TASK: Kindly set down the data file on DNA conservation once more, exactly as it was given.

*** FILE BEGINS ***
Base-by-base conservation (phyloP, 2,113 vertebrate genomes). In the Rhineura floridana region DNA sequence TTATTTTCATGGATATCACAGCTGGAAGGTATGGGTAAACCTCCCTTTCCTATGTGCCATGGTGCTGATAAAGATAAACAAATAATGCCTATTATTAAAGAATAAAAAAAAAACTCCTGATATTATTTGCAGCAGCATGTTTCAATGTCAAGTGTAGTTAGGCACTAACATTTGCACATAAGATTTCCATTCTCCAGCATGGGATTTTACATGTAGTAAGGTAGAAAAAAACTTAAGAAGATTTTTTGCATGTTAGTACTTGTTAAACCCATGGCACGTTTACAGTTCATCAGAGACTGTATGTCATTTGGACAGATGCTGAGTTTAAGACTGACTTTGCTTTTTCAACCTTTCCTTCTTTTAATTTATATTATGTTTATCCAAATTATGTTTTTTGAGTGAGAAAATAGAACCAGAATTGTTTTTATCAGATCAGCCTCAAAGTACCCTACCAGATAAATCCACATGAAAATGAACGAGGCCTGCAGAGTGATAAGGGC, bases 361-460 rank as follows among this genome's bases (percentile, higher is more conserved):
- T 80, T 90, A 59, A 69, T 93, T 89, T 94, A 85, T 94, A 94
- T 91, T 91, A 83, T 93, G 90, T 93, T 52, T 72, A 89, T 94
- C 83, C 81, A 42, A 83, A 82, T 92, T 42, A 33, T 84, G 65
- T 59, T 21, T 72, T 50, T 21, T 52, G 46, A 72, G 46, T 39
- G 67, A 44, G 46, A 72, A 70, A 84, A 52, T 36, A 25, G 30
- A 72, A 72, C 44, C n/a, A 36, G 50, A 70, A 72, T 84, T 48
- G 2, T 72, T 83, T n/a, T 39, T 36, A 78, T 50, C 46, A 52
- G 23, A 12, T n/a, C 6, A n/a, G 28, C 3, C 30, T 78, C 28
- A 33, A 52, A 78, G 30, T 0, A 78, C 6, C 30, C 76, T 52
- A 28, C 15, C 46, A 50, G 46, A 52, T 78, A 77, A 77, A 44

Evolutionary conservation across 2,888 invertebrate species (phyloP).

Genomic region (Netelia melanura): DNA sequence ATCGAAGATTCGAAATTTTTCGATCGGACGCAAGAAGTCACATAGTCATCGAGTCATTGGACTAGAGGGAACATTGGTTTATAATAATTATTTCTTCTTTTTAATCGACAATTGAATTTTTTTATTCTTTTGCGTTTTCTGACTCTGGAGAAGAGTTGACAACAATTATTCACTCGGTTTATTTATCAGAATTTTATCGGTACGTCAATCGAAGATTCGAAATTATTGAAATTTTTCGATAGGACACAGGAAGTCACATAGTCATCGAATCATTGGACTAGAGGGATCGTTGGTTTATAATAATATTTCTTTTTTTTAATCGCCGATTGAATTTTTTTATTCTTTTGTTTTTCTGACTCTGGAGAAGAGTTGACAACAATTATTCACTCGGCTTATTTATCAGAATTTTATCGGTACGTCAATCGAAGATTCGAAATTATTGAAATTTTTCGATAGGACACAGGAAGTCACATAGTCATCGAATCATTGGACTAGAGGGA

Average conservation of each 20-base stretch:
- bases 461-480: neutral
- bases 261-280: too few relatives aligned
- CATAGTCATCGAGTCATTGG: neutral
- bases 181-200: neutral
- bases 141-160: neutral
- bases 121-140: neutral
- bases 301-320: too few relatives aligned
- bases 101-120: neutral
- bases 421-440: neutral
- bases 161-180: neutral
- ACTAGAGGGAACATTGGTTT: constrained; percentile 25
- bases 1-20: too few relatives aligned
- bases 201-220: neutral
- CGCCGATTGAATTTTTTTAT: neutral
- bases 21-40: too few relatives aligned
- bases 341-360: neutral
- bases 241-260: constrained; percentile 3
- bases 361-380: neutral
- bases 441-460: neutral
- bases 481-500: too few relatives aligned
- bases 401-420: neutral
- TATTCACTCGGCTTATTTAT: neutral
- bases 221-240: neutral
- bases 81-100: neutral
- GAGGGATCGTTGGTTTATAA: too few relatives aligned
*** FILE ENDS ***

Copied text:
Base-by-base conservation (phyloP, 2,113 vertebrate genomes). In the Rhineura floridana region DNA sequence TTATTTTCATGGATATCACAGCTGGAAGGTATGGGTAAACCTCCCTTTCCTATGTGCCATGGTGCTGATAAAGATAAACAAATAATGCCTATTATTAAAGAATAAAAAAAAAACTCCTGATATTATTTGCAGCAGCATGTTTCAATGTCAAGTGTAGTTAGGCACTAACATTTGCACATAAGATTTCCATTCTCCAGCATGGGATTTTACATGTAGTAAGGTAGAAAAAAACTTAAGAAGATTTTTTGCATGTTAGTACTTGTTAAACCCATGGCACGTTTACAGTTCATCAGAGACTGTATGTCATTTGGACAGATGCTGAGTTTAAGACTGACTTTGCTTTTTCAACCTTTCCTTCTTTTAATTTATATTATGTTTATCCAAATTATGTTTTTTGAGTGAGAAAATAGAACCAGAATTGTTTTTATCAGATCAGCCTCAAAGTACCCTACCAGATAAATCCACATGAAAATGAACGAGGCCTGCAGAGTGATAAGGGC, bases 361-460 rank as follows among this genome's bases (percentile, higher is more conserved):
- T 80, T 90, A 59, A 69, T 93, T 89, T 94, A 85, T 94, A 94
- T 91, T 91, A 83, T 93, G 90, T 93, T 52, T 72, A 89, T 94
- C 83, C 81, A 42, A 83, A 82, T 92, T 42, A 33, T 84, G 65
- T 59, T 21, T 72, T 50, T 21, T 52, G 46, A 72, G 46, T 39
- G 67, A 44, G 46, A 72, A 70, A 84, A 52, T 36, A 25, G 30
- A 72, A 72, C 44, C n/a, A 36, G 50, A 70, A 72, T 84, T 48
- G 2, T 72, T 83, T n/a, T 39, T 36, A 78, T 50, C 46, A 52
- G 23, A 12, T n/a, C 6, A n/a, G 28, C 3, C 30, T 78, C 28
- A 33, A 52, A 78, G 30, T 0, A 78, C 6, C 30, C 76, T 52
- A 28, C 15, C 46, A 50, G 46, A 52, T 78, A 77, A 77, A 44

Evolutionary conservation across 2,888 invertebrate species (phyloP).

Genomic region (Netelia melanura): DNA sequence ATCGAAGATTCGAAATTTTTCGATCGGACGCAAGAAGTCACATAGTCATCGAGTCATTGGACTAGAGGGAACATTGGTTTATAATAATTATTTCTTCTTTTTAATCGACAATTGAATTTTTTTATTCTTTTGCGTTTTCTGACTCTGGAGAAGAGTTGACAACAATTATTCACTCGGTTTATTTATCAGAATTTTATCGGTACGTCAATCGAAGATTCGAAATTATTGAAATTTTTCGATAGGACACAGGAAGTCACATAGTCATCGAATCATTGGACTAGAGGGATCGTTGGTTTATAATAATATTTCTTTTTTTTAATCGCCGATTGAATTTTTTTATTCTTTTGTTTTTCTGACTCTGGAGAAGAGTTGACAACAATTATTCACTCGGCTTATTTATCAGAATTTTATCGGTACGTCAATCGAAGATTCGAAATTATTGAAATTTTTCGATAGGACACAGGAAGTCACATAGTCATCGAATCATTGGACTAGAGGGA

Average conservation of each 20-base stretch:
- bases 461-480: neutral
- bases 261-280: too few relatives aligned
- CATAGTCATCGAGTCATTGG: neutral
- bases 181-200: neutral
- bases 141-160: neutral
- bases 121-140: neutral
- bases 301-320: too few relatives aligned
- bases 101-120: neutral
- bases 421-440: neutral
- bases 161-180: neutral
- ACTAGAGGGAACATTGGTTT: constrained; percentile 25
- bases 1-20: too few relatives aligned
- bases 201-220: neutral
- CGCCGATTGAATTTTTTTAT: neutral
- bases 21-40: too few relatives aligned
- bases 341-360: neutral
- bases 241-260: constrained; percentile 3
- bases 361-380: neutral
- bases 441-460: neutral
- bases 481-500: too few relatives aligned
- bases 401-420: neutral
- TATTCACTCGGCTTATTTAT: neutral
- bases 221-240: neutral
- bases 81-100: neutral
- GAGGGATCGTTGGTTTATAA: too few relatives aligned